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kidney stone

noun, Pathology
an abnormal stone, or concretion, composed primarily of oxalates and phosphates, found in the kidney.
Also called renal calculus.
Origin of kidney stone
1970-75 Unabridged
Based on the Random House Dictionary, © Random House, Inc. 2015.
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Examples from the Web for kidney stones
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  • Similar relief is often afforded from the pain of kidney stones before they become definitely engaged in the ureter.

    Psychotherapy James J. Walsh
British Dictionary definitions for kidney stones

kidney stone

(pathol) Also called renal calculus. a hard mass formed in the kidney, usually composed of oxalates, phosphates, and carbonates
(mineralogy) another name for nephrite
Collins English Dictionary - Complete & Unabridged 2012 Digital Edition
© William Collins Sons & Co. Ltd. 1979, 1986 © HarperCollins
Publishers 1998, 2000, 2003, 2005, 2006, 2007, 2009, 2012
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kidney stones in Medicine

kidney stone n.
A small hard mass in the kidney that forms from deposits chiefly of phosphates and urates. Also called nephrolith.

The American Heritage® Stedman's Medical Dictionary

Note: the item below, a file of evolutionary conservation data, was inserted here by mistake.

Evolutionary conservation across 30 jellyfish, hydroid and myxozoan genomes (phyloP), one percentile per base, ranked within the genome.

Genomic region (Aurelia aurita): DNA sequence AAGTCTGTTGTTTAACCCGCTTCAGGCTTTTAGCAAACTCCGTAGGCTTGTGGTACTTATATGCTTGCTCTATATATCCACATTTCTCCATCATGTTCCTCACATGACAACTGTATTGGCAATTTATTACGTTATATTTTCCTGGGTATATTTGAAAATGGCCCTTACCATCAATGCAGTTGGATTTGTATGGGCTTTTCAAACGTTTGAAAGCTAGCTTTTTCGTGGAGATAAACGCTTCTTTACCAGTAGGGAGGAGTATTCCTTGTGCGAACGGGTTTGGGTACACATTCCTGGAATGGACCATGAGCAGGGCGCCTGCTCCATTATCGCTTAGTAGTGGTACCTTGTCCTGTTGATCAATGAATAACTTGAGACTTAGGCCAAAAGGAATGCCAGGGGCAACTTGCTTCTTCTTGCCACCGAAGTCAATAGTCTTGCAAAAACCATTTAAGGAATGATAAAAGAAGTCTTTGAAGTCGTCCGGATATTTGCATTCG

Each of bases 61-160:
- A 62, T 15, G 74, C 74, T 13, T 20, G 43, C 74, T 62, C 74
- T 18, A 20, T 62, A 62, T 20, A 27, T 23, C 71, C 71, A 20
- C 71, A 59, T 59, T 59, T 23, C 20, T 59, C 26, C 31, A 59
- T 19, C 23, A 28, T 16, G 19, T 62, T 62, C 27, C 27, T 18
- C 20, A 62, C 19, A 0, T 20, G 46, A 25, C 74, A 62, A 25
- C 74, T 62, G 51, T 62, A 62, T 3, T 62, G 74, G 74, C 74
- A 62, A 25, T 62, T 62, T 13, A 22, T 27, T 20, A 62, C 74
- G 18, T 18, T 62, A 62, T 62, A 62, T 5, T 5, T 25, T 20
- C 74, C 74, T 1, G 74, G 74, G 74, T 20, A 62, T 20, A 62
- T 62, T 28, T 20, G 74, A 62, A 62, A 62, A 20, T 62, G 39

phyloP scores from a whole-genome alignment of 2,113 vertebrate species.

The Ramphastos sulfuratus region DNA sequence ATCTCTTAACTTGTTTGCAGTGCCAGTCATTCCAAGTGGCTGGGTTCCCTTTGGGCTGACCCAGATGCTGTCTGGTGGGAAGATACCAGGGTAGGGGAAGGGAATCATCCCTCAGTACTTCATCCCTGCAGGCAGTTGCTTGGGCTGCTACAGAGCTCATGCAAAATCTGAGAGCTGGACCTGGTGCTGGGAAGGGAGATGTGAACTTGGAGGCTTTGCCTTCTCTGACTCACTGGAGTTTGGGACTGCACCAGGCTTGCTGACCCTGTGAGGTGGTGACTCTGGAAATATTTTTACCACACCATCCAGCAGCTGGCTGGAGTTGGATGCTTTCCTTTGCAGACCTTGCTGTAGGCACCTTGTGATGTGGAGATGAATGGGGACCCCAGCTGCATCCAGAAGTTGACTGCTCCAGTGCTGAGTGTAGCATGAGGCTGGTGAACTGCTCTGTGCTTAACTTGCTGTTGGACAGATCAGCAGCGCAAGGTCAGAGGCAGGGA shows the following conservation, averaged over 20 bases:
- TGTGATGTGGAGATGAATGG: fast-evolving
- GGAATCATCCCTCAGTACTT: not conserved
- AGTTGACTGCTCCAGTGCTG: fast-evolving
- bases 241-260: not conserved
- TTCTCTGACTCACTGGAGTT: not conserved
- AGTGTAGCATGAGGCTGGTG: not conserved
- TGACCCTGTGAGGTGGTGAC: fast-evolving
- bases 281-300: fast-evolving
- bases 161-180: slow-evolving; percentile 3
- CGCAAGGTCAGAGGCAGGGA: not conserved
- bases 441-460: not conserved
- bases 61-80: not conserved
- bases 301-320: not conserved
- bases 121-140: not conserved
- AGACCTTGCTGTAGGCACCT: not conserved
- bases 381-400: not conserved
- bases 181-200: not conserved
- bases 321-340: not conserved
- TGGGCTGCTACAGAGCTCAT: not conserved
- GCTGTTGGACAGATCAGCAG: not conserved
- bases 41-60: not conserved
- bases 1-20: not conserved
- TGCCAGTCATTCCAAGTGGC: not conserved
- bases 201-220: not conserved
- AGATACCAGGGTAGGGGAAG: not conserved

Copyright © 2002, 2001, 1995 by Houghton Mifflin Company. Published by Houghton Mifflin Company.
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kidney stones in Science
kidney stone  
A calculus that originates in the kidney and is usually composed of calcium salts, uric acid, cystine, and other compounds. Kidney stones cause extreme pain and bleeding if they obstruct the passage of urine in the kidney or in the ureter. They can often be treated with lithotripsy .
The American Heritage® Science Dictionary
Copyright © 2002. Published by Houghton Mifflin. All rights reserved.
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kidney stones in Culture

kidney stones definition

Small, hard masses that form by chemical precipitation and are found in the kidneys. Kidney stones vary in size, with most of them being small enough to pass through the urinary tract for elimination in the urine. Some, however, may be large enough to obstruct the kidney and cause tremendous pain.

The American Heritage® New Dictionary of Cultural Literacy, Third Edition
Copyright © 2005 by Houghton Mifflin Company.
Published by Houghton Mifflin Company. All rights reserved.
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